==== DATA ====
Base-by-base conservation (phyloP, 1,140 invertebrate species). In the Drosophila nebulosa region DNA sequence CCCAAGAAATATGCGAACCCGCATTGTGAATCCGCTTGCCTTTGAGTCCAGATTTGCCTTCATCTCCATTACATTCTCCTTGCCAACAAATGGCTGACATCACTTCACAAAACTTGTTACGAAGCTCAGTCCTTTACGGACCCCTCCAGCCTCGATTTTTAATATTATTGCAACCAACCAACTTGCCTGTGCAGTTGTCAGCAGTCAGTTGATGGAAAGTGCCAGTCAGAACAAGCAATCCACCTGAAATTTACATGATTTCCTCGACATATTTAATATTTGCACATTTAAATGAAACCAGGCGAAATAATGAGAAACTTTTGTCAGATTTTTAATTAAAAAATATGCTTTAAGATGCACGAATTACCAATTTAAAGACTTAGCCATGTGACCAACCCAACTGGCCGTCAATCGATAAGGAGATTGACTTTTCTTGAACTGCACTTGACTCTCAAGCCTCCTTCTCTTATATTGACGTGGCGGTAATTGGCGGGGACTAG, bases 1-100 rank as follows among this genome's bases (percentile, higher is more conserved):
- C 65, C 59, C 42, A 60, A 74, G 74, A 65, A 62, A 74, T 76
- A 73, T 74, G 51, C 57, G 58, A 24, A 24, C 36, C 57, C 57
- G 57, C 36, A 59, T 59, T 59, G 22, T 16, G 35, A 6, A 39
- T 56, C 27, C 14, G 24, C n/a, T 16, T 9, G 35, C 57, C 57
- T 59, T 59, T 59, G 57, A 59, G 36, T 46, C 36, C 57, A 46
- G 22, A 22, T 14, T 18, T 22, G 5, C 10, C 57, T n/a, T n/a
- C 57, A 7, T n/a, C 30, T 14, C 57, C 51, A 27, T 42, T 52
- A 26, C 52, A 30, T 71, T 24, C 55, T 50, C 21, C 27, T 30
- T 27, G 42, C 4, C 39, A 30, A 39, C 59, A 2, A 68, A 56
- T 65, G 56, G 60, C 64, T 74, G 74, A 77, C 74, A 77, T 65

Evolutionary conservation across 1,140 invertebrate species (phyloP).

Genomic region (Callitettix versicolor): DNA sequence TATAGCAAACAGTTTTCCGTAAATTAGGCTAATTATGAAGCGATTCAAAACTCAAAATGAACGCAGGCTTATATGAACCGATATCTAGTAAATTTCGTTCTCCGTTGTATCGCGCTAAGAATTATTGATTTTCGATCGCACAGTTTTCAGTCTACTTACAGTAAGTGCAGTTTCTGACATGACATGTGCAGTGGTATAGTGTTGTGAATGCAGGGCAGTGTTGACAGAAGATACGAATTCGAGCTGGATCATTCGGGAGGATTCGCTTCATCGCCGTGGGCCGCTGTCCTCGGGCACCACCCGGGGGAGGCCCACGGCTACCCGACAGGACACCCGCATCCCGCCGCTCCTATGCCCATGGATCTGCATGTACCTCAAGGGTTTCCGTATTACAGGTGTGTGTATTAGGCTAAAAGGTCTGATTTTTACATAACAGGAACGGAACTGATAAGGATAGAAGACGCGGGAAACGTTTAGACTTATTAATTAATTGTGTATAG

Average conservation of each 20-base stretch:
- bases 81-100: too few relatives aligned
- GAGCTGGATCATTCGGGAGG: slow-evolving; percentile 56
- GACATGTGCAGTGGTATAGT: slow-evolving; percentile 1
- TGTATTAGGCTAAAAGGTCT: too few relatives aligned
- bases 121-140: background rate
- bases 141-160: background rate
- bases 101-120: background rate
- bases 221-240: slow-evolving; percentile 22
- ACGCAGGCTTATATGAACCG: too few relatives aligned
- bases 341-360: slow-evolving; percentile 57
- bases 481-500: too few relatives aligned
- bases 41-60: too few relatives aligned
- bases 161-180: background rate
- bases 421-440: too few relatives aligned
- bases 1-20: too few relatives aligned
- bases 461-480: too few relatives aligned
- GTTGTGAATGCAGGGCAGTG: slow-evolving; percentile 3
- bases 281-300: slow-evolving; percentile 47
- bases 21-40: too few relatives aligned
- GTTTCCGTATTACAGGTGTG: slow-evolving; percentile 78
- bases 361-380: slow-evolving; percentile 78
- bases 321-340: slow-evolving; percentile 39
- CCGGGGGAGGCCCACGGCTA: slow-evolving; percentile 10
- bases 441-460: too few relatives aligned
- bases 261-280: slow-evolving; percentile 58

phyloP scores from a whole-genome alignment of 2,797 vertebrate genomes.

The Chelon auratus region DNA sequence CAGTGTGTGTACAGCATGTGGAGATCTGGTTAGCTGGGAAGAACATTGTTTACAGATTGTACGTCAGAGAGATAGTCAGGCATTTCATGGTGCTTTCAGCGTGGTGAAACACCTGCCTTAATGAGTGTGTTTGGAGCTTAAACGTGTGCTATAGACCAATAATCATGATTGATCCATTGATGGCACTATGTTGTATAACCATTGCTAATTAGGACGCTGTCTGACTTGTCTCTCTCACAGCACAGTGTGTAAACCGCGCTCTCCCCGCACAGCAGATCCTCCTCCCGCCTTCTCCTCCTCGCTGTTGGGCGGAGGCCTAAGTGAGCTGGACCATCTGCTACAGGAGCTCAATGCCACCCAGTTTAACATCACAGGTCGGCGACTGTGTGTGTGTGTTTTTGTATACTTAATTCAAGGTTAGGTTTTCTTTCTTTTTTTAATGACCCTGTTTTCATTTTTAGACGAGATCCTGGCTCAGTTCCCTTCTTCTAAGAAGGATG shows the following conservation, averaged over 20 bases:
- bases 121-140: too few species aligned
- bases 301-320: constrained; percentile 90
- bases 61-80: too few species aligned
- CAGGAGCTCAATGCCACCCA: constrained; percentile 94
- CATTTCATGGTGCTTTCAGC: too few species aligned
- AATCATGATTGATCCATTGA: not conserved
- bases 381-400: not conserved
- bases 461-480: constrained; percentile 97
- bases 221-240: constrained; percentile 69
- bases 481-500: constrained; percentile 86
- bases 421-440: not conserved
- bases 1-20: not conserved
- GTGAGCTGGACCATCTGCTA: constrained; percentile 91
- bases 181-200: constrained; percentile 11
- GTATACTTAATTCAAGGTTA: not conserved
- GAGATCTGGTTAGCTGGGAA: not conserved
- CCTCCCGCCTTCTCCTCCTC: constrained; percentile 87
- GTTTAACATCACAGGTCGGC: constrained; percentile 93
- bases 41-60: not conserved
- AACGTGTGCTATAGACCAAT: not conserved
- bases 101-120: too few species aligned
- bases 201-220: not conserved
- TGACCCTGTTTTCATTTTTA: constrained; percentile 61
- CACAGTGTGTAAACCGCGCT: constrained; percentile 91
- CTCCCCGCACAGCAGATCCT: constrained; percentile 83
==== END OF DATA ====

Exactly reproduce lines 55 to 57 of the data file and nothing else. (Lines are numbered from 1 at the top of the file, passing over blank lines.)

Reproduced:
- bases 181-200: constrained; percentile 11
- GTATACTTAATTCAAGGTTA: not conserved
- GAGATCTGGTTAGCTGGGAA: not conserved